Category Archives: Work & Projects

Pregnancy loss and mental health – new resources online now

I have just finished researching and developing a series of resources around pregnancy loss and mental health for the Miscarriage Association.

Research

I did extensive desk research and conducted a survey of the Miscarriage Associations supporters and stakeholders. In one week we received 1716 responses from people who self-identified as having had mental health problems as a result of their loss or losses.

Report and recommendations

I wrote a detailed report and provided recommendations.

Review of existing guidelines and quality standards showed that mental health support around pregnancy loss is limited and not always followed. Research highlights the association between early pregnancy loss and PTSD symptoms, OCD, depression and anxiety symptoms in particular – although studies are small, difficult to synchronise and limited in scope.

96% of all respondents to the survey reported that they had experienced difficult feelings, emotions or reactions that were caused by or related to their loss or losses in some way. 74% felt alone or isolated, 69% experienced persistent low mood, tearful or unable to find pleasure in things you used to enjoy and 61% felt numb or shut off from other people. 39% of all respondents had existing mental health problems that were made worse by their loss or losses. As well as the statistics we had almost 10,000 individual pieces of qualitative data to read and collate.

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Community moderation training licensed to Cardiff Women’s Aid

I have recently licensed my community moderation training package to Cardiff Women’s Aid. As part of this three-year licence, they received an initial training session and feedback on participants practice activities, bespoke training resources and trainer’s notes, a train the trainer Skype session and a draft moderation handbook for their ongoing use. I have also been happy to offer ad hoc suggestions and support around moderation and management as they develop their new online community SHOUT.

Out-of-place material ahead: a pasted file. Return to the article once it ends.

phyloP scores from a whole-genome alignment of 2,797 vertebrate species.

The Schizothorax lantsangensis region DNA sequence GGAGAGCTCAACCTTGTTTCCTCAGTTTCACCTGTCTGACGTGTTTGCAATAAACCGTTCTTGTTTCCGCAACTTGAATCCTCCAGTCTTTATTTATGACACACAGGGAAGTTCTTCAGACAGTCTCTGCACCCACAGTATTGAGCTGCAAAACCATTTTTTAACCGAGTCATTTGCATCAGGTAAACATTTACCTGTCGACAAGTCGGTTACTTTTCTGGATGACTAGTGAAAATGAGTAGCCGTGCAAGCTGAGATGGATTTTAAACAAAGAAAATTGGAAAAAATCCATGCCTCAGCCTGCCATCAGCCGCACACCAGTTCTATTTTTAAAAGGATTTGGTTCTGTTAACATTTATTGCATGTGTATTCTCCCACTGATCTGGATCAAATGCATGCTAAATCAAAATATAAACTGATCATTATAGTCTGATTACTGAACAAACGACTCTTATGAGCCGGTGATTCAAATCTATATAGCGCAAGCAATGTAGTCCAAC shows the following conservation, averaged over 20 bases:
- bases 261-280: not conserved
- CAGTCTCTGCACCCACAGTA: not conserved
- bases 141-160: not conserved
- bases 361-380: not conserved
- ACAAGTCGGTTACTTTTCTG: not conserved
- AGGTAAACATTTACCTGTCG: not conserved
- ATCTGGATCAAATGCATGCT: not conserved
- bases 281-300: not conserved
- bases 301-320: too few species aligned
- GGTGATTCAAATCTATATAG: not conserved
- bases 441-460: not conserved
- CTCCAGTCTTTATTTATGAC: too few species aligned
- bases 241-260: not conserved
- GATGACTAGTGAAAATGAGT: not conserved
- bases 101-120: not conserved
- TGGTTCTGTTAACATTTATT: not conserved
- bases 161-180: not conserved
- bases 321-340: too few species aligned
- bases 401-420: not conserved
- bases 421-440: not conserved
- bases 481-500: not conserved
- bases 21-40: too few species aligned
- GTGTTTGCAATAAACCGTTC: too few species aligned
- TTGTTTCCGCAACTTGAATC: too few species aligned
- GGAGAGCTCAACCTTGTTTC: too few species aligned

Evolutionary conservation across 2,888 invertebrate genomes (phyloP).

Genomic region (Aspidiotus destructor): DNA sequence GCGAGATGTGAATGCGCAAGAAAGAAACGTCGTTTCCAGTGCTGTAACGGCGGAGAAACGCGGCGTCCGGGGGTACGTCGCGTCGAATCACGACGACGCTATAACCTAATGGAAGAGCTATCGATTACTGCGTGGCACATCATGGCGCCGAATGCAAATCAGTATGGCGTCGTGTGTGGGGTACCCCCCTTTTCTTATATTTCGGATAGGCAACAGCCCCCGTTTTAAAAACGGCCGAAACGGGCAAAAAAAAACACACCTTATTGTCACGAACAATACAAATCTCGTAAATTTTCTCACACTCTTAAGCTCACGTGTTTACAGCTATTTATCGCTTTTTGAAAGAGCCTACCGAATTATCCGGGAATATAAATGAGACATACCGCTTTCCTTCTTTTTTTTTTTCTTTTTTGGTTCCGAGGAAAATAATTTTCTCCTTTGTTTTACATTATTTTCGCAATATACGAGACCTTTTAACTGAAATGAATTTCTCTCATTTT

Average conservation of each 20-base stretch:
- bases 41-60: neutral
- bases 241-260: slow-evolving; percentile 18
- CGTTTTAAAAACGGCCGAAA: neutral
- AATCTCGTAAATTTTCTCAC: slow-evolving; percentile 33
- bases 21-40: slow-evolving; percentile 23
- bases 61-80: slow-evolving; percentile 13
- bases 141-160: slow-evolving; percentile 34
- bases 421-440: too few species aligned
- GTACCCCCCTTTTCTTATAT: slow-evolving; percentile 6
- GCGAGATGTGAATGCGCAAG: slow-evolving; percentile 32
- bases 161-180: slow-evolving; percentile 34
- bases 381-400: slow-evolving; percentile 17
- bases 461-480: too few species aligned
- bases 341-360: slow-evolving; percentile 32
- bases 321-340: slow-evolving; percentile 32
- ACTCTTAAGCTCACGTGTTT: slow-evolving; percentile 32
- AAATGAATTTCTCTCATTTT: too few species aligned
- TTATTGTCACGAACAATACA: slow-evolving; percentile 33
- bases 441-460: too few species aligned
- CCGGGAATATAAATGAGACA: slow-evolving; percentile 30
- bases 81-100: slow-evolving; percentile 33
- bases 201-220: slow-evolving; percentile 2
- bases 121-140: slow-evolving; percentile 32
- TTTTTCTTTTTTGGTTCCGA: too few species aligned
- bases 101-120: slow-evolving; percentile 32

SHOUT is for survivors of violence against women in Cardiff and the surrounding areas. The name stands for Surviving through Hope, Openness, Understanding and Trust, with these values as their guiding principles.

I ran the initial training session for seven survivors and the community engagement project worker (who will be running the training in future).

After introductions we covered:

  • An exploration of the advantages and disadvantages of online support for both moderators and members.
  • An introduction to community moderation – thinking about what it is, what moderators do and how community members might be involved in moderation too.
  • Skills for moderation – emotional support and listening online.
  • Skills for moderation – using language effectively.
  • Skills for moderation – signposting and awareness of barriers to support.
  • Using personal experience effectively.
  • Community guidelines and managing posts and reports.
  • Looking after yourself while moderating.
  • Identifying bad practice.

Although we touched on safeguarding and confidentiality, this will be covered in more detail in a further training session run by CWA. In this session, they will also look at the technical side of the community (something that wasn’t finalised at this stage).

I also provided a practice activity that participants could do in their own time for some extra feedback.